Mother and Daughter Make Transparent Masks to Help Deaf and Hearing-Impaired People

The Tailor Pros in Sutton is producing clear masks to help those reliant on lip-reading

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The whir of sewing machines and the click of snipping scissors fill The Tailor Pros shop in Sutton, Massachusetts, as alterations have taken a back seat to mask-making.

"I never thought that being a tailor would be such an important thing right now," said Jasmyne McKenna, owner of The Tailor Pros.

McKenna's youngest daughter, Julianna, joined her at the shop after her senior year at the University of Rhode Island went remote.

But the recent grad with a degree in communicative disorders quickly realized the cloth masks weren't working for everyone.

"A family had reached out to us about it because they had said that their daughter was deaf and was having trouble because the cloth masks are covering the mouth," said Julianna McKenna.

The masks made it so she was unable to read lips.

So using Julianna's background and Jasmyne's sewing skills, they created transparent masks to help address the issue.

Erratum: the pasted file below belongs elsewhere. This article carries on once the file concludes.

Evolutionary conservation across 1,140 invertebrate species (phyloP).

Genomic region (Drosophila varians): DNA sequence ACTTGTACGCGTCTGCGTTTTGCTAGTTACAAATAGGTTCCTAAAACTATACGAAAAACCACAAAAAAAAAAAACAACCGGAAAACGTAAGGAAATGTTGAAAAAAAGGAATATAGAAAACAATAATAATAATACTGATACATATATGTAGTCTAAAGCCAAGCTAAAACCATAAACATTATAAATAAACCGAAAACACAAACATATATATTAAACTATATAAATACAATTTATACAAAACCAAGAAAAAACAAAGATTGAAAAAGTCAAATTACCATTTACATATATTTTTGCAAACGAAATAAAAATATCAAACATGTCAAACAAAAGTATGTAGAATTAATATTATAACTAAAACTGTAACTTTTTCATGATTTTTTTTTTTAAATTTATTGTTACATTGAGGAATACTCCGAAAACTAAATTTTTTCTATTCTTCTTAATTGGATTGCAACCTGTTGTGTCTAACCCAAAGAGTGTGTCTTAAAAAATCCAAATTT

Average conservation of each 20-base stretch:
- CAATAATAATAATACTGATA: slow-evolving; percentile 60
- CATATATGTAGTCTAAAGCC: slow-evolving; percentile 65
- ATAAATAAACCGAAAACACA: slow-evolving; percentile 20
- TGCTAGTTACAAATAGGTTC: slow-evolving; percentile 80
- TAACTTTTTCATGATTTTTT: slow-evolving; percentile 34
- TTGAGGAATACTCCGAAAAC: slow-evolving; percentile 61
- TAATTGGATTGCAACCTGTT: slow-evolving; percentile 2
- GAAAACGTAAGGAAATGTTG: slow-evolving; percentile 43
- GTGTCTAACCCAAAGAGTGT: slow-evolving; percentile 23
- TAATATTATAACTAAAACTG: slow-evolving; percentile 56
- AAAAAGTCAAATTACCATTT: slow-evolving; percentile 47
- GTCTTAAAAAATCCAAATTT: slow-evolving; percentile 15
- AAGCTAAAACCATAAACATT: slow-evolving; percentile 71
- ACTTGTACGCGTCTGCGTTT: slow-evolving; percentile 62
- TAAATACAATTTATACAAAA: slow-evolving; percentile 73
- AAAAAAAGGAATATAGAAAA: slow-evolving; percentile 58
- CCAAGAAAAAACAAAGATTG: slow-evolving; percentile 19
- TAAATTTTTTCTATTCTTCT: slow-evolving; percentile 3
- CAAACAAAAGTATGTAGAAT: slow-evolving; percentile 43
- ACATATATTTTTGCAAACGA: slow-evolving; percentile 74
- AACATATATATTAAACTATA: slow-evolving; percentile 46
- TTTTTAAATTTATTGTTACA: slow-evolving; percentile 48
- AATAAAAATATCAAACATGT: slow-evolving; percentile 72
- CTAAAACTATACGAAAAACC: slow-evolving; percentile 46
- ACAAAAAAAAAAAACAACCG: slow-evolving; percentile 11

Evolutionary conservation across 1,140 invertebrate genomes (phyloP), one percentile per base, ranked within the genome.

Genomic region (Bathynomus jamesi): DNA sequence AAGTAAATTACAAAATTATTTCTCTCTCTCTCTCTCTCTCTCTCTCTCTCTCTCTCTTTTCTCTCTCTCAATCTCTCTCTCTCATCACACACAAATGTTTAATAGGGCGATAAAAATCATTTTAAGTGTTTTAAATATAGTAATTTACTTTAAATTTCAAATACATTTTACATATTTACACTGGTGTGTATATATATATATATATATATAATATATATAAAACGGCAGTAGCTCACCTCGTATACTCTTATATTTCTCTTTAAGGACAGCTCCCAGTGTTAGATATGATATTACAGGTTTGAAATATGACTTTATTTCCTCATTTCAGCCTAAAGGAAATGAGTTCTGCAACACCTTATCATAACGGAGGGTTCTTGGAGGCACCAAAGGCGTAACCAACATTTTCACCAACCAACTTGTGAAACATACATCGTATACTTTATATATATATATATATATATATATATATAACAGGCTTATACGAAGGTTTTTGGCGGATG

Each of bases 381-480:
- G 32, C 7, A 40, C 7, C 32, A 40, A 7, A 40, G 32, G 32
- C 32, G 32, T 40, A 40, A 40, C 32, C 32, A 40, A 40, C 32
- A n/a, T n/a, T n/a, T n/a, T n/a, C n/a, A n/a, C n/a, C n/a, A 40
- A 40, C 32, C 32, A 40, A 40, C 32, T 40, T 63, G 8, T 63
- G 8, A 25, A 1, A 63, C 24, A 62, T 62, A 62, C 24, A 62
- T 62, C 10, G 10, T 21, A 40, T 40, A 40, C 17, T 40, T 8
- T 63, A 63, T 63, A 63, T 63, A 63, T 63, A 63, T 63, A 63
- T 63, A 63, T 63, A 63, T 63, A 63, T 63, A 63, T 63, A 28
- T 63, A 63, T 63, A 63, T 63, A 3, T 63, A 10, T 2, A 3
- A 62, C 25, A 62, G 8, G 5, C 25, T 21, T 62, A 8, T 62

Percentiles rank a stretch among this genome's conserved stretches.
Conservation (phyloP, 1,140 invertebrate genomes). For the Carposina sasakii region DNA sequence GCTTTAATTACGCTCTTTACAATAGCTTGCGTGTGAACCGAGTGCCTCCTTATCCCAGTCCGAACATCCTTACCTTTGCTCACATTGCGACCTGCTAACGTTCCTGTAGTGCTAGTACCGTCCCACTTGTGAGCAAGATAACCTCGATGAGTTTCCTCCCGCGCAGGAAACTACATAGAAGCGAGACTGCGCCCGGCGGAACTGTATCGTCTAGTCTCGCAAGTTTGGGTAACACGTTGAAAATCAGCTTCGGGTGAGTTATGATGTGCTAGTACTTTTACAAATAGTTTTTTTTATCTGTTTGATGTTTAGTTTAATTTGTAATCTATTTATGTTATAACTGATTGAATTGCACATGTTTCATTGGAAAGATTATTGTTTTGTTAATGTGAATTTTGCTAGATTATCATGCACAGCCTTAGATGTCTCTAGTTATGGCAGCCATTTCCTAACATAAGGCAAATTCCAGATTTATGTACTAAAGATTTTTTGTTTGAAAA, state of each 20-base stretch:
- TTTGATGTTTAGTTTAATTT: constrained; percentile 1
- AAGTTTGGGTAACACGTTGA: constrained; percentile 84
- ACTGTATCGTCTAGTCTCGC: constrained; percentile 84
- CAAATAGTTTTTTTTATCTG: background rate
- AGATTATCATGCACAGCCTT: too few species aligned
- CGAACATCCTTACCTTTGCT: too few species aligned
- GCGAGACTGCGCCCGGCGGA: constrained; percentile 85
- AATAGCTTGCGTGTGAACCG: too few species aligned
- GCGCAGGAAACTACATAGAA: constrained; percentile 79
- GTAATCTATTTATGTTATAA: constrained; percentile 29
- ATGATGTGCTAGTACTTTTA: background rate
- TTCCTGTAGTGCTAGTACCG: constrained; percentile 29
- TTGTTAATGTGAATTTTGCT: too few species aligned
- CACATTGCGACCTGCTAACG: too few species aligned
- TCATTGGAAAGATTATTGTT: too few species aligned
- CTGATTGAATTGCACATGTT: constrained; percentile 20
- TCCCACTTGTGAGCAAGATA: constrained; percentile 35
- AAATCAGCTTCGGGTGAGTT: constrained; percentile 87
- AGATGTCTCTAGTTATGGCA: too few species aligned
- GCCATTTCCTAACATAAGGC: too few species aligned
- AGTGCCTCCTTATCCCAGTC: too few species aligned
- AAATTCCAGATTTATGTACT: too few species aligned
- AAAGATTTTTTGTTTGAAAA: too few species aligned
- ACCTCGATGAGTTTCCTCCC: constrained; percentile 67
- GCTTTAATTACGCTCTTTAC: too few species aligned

"People can see your mouth here," explained Julianna McKenna, wearing the mask, "so nothing's obstructed, but you're still – it's still being blocked and protected."

And from there, the requests poured in, with others seeing the value in a covering that doesn't mask their emotions.

"In preschools, the infants, it works for them, and children with ASD, it works for them, or children who have sensory issues," said Julianna McKenna.

And the mother-daughter duo couldn't be prouder of what their collaboration has created.

"It has been one of the best times of our lives together, working," Jasmyne McKenna said.

"I didn't expect it to be so big, and I didn't expect it to help so many more people," Julianna McKenna added.

After donating about 3,000 masks, Jasmyne McKenna says they need to charge for them, but they're just $15 each, and she'll work with people who need help.

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